• One-third of all nursing home patients take antipsychotic drugs : It is suspected that older adults are being overmedicated with antipsychotic drugs in nursing homes, used to prevent combative behavior, agitation, and outbursts by dementia patients.
  • There are not enough nursing home beds to serve the entire elderly population: In 2008, there were only 1.8 million total nursing facility beds, but there were 18.8 million people aged 65-74, and 14.7 million people aged 75 or older.
  • More than 50% of nursing home residents don’t have close relatives : Many residents of nursing homes are without family support that can watch out for neglect or abuse.
  • One nurse’s aid may care for up to 30 people: Often, the ratio of nurse’s aids to patients is 1:15, but it can go as high as 30. The recommendation is 1:3 during a meal and 1:6 during non-meal times.
  • 90% of US nursing homes have staff levels too low for adequate care: Statistics on abuse and neglect are not so shocking when you realize that 90% of nursing homes do not have the staff levels available to care for their patients effectively.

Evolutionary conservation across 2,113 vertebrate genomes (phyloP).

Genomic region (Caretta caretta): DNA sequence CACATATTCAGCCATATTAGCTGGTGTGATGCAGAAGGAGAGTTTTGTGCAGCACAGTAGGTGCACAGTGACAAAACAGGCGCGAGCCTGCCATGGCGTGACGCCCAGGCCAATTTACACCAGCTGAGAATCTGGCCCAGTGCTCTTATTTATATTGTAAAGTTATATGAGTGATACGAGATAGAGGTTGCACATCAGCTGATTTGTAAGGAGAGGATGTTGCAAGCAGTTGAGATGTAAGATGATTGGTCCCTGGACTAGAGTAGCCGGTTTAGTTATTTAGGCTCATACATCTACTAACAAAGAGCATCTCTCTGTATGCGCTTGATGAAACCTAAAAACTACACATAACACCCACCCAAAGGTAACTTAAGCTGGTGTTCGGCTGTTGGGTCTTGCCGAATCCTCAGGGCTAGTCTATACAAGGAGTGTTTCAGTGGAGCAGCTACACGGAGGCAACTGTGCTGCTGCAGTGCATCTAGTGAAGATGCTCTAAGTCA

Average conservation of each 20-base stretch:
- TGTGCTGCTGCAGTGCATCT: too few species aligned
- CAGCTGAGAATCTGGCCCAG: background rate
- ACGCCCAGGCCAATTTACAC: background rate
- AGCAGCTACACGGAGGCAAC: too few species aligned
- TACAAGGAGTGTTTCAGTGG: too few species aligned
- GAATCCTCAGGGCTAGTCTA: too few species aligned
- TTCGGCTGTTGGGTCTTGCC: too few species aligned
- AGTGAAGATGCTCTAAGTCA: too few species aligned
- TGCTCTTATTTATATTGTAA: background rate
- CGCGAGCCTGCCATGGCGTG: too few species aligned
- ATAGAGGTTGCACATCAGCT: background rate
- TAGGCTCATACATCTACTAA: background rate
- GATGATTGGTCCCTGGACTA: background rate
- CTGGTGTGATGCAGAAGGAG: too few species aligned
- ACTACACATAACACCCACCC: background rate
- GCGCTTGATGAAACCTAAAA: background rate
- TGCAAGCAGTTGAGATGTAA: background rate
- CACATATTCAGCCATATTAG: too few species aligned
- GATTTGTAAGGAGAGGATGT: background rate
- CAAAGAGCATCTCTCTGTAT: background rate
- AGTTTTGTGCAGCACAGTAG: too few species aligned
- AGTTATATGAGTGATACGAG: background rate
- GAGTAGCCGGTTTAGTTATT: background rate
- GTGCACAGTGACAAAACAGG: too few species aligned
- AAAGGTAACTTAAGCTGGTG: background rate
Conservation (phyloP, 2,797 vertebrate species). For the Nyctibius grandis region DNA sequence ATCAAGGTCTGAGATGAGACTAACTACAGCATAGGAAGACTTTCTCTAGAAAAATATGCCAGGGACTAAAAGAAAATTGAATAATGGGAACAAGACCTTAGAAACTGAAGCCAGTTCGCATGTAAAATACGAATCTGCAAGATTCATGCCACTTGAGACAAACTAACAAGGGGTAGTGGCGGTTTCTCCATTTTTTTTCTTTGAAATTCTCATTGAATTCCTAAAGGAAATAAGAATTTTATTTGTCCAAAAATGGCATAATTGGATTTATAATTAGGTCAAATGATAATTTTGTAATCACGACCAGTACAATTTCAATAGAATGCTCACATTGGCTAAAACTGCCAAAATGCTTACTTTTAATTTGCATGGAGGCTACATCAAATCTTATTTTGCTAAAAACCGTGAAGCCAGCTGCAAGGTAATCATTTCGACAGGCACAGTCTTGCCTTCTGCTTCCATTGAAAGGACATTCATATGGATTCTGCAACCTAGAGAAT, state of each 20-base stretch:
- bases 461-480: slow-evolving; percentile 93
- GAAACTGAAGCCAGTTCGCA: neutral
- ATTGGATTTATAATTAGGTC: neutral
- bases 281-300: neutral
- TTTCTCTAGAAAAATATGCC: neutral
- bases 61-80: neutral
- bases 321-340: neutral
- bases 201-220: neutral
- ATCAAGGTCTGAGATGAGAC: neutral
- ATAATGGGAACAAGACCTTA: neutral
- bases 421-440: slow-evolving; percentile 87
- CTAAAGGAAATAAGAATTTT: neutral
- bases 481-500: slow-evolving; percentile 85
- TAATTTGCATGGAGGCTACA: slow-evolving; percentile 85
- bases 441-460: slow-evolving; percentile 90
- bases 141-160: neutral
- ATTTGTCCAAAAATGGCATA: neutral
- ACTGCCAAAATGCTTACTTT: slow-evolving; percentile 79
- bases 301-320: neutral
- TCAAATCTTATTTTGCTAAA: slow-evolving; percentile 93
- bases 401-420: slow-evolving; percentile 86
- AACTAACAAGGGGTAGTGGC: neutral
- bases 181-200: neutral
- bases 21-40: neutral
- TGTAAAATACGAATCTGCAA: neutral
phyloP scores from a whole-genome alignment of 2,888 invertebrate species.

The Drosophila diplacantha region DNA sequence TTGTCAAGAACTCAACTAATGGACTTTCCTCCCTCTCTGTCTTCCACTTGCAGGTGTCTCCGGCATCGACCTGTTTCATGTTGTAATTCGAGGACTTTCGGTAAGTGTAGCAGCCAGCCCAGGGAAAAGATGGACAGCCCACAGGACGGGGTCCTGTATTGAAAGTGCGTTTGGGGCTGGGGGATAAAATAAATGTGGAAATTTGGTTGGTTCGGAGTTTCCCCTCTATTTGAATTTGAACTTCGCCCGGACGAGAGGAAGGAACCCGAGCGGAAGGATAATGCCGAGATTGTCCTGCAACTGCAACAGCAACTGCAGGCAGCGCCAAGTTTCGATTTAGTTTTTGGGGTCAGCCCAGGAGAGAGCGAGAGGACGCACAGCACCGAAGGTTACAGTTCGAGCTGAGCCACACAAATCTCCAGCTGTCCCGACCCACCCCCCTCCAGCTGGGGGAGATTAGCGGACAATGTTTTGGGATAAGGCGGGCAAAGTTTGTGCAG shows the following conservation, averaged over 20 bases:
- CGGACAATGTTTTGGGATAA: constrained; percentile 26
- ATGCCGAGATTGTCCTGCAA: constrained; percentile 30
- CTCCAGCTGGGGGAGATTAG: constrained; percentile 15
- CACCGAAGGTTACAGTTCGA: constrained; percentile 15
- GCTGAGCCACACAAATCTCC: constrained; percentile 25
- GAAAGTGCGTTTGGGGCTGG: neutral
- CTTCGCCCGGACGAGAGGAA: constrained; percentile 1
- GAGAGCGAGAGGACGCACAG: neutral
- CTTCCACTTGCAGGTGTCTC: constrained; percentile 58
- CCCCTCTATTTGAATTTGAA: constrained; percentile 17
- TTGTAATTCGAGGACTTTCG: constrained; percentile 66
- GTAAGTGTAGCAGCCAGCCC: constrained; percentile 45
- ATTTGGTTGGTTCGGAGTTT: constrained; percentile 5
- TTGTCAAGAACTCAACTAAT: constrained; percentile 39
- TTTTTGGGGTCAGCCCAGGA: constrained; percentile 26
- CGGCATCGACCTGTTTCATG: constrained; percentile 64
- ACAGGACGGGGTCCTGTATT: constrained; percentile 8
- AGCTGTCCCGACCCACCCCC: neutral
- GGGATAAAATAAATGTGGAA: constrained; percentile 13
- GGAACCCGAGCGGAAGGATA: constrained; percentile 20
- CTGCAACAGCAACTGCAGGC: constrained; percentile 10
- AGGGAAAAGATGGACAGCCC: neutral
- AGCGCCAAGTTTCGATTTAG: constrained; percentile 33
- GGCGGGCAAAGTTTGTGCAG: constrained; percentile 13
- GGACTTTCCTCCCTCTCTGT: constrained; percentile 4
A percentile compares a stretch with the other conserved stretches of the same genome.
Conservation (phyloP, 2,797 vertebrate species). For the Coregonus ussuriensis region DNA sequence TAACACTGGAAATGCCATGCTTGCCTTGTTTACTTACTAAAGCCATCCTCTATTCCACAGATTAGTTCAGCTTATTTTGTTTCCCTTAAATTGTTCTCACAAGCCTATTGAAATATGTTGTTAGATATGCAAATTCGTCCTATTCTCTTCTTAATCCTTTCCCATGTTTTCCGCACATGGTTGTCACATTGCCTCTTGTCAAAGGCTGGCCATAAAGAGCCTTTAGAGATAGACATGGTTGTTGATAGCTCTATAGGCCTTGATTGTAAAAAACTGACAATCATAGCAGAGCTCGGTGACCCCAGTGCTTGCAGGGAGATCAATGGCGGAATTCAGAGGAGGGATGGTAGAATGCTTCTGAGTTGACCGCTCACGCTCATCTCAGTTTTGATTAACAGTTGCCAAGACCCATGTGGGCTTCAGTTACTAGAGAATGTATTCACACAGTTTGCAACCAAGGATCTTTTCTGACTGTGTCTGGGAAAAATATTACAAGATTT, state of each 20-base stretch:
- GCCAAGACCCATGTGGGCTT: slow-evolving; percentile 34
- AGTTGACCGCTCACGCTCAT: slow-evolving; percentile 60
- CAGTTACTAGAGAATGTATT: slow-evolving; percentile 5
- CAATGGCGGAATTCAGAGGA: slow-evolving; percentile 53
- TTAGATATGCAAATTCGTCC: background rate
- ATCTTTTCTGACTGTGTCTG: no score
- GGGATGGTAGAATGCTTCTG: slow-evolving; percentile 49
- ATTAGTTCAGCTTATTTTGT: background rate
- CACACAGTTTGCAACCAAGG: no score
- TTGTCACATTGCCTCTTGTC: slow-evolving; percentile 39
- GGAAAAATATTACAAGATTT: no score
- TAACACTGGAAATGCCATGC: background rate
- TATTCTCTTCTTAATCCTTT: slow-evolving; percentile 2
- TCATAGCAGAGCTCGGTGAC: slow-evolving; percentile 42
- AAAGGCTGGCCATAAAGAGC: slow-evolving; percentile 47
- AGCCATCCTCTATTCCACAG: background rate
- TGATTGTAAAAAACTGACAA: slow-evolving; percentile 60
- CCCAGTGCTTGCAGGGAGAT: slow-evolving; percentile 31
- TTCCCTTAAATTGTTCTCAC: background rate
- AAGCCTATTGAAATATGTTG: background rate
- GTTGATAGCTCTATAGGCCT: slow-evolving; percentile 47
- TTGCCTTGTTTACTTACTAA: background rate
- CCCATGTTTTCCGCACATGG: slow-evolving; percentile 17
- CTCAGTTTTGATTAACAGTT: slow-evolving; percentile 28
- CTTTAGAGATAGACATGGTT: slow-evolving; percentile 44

• The average annual cost for a private nursing home room nay be $175,000 by 2021: The average cost for a room at a private nursing home in 2003 was $66,000, but that figure may rise exponentially.
  • One out of four nursing homes is cited for death or serious injury to a resident: In 2001, one of every four nursing homes received a citation for causing serious injury or death to a patient.
  • Twenty complaints per nursing home were received in 2007: With 257,872 complaints relating to quality of care, facilities, staffing, and other factors, there was an average of 20 complaints per nursing home in 2007.

2 responses to “Nursing Home Abuse: Disturbing Statistics On Patient Care”

  1. Zephyr says:

    It would be prudent to remind your readers that not all nursing facilities are abuse factories. This blog paints a truly dismal picture of the long term care industry and, as a 4th generation facility owner, I would like to make a couple points here.
    First, there is never any excuse for abuse, neglect or exploitation – it should not be tolerated and any perpetrators punished.